What Is an Integrated Circuit Card?
An integrated circuit card, or chip card, is a payment card that uses an embedded microchip to store data in addition to (or instead of) a traditional magnetic stripe. Integrated circuit cards are made of plastic or a similar material and are most often associated with specific credit cards known as EMV or chip-&-pin credit and debit cards.
- Integrated circuit cards contain a microchip that stores the cardholder's information, the most common being EMV or chip-&-pin credit or debit cards.
- Integrated circuit cards are primarily used in credit cards and debit cards but are frequently used in other settings, such as employee identification cards.
- These cards are a deterrent against identity theft as they avoid using the magnetic stripe of a card, which increases the ease of data skimming for identity thieves.
Understanding an Integrated Circuit Card
Integrated circuit cards allow the storage of information on the card itself. A consumer's information is accessed when the payment card is used in a card reader. Combined with other security measures such as a PIN or password, the chip allows the secure transmission of personal and financial information.
EMVCo manages the technology standards behind integrated circuit payment cards. These types of cards are also known as "smart cards" due to their integrated circuit chip. Though they were initially used in Europe and Asia, their use has spread to the United States. EMV has become a standard in payment card security technology and has been deployed by financial institutions such as banks and credit card providers.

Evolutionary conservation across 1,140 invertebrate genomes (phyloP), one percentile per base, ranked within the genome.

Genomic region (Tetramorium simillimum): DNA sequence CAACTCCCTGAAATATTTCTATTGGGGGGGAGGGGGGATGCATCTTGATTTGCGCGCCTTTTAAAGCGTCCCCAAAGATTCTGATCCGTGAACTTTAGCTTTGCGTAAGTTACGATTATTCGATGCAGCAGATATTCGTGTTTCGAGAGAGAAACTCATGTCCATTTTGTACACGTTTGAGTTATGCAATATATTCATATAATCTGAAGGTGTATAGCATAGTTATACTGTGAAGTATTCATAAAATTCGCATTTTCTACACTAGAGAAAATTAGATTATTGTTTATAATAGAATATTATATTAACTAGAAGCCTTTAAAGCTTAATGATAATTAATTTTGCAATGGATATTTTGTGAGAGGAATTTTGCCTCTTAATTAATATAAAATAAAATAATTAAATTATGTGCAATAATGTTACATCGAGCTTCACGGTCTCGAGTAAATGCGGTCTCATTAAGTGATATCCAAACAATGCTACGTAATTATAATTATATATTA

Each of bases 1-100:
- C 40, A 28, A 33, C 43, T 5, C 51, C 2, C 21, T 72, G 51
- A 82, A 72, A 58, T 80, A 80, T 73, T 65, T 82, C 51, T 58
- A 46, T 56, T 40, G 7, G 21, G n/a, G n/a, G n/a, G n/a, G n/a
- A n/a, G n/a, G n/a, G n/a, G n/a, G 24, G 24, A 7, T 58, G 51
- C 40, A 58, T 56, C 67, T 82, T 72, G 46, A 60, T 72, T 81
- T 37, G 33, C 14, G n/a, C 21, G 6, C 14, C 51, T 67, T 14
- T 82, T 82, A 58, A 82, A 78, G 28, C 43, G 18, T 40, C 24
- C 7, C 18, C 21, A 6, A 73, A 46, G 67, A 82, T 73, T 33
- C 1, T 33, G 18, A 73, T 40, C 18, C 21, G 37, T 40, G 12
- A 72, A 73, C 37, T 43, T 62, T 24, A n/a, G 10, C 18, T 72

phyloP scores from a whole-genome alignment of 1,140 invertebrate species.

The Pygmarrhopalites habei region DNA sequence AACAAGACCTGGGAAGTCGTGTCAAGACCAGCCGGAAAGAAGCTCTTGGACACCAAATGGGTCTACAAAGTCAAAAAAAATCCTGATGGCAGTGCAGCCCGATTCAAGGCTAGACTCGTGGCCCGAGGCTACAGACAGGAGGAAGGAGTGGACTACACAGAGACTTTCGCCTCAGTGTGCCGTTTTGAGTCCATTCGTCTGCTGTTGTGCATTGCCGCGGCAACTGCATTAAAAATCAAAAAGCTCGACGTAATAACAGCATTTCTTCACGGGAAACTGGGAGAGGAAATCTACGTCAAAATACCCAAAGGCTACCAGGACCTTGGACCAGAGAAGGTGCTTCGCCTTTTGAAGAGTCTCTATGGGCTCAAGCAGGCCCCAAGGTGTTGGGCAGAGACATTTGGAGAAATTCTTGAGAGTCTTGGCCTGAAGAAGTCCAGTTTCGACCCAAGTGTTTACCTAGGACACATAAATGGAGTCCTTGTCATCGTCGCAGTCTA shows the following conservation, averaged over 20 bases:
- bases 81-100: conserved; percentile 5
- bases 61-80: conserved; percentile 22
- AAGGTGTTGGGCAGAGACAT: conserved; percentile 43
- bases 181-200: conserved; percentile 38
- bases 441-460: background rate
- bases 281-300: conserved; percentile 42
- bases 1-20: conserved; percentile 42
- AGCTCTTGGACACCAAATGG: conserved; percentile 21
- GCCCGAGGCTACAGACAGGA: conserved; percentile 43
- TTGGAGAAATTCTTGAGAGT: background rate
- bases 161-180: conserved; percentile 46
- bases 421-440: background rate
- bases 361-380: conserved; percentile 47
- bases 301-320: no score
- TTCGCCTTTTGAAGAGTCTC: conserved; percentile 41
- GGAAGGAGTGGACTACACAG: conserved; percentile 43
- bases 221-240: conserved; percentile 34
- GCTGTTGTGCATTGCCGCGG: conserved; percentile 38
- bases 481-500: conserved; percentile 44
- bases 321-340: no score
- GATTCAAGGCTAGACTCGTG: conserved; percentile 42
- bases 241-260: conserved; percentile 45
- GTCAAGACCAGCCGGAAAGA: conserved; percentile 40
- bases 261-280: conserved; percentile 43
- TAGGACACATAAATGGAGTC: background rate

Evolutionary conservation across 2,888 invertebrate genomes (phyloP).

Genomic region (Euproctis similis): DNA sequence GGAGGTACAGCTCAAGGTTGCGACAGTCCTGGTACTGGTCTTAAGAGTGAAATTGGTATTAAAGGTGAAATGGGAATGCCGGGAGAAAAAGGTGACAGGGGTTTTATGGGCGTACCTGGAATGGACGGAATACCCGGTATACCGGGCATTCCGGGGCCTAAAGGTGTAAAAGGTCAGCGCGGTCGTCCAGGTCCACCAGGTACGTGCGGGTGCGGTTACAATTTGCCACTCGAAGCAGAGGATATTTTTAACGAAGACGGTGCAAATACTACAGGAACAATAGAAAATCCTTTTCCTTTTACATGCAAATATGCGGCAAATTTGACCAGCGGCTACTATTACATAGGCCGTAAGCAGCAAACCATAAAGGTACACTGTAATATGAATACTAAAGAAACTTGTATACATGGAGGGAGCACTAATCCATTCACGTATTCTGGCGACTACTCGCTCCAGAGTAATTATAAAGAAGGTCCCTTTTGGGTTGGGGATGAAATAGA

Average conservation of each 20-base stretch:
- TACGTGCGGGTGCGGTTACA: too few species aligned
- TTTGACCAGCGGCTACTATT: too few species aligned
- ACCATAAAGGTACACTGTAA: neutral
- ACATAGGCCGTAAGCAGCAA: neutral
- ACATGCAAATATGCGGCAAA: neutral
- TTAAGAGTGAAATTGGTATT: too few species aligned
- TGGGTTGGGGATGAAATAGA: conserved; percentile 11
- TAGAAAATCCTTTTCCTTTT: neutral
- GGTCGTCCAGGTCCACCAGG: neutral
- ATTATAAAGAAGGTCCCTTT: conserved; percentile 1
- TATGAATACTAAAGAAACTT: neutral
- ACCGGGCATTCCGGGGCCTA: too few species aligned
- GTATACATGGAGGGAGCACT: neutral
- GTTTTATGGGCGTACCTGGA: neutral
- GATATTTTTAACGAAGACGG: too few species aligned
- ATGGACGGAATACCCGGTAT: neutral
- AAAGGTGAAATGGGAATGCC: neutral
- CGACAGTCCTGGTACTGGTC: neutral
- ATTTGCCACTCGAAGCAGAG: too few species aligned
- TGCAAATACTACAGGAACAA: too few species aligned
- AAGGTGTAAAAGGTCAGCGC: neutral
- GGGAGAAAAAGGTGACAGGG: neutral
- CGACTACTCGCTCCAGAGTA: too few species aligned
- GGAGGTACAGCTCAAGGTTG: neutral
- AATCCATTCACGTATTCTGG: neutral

While integrated circuit cards are often associated with credit and debit cards, they are also used in a variety of other settings. For example, employees may be assigned an identification card that they must scan in order to be allowed inside a secure building.
How Integrated Circuit Cards Are Used to Combat Identity Theft
Magnetic stripe cards have been frequently duplicated, allowing identity thieves to create copies of the original card, as well as sell the account information they have illegally accessed. The use of the embedded chip in a payment card can reduce such fraud as it makes skimming a less effective means of accessing account information.
Transactions with an integrated circuit card require the chip to be inserted into the chip reader, where available, thus making the magnetic stripe a backup feature to be used only when a chip reader is not available. Since fraudsters cannot access the information secured by integrated circuit cards as easily as a magnetic stripe, they're not able to authenticate their illicit transactions. Many integrated circuit cards also have a contactless payment method, whereby the chip can be read over a short distance, further avoiding the use of a magnetic stripe.
As a result of this anti-theft technology, integrated circuit cards are seeing more use at retail locations as more chip readers are introduced to accommodate this form of payment security. The cards typically include a magnetic stripe as well to allow transactions to be completed if a chip reader is not available at a retailer's store.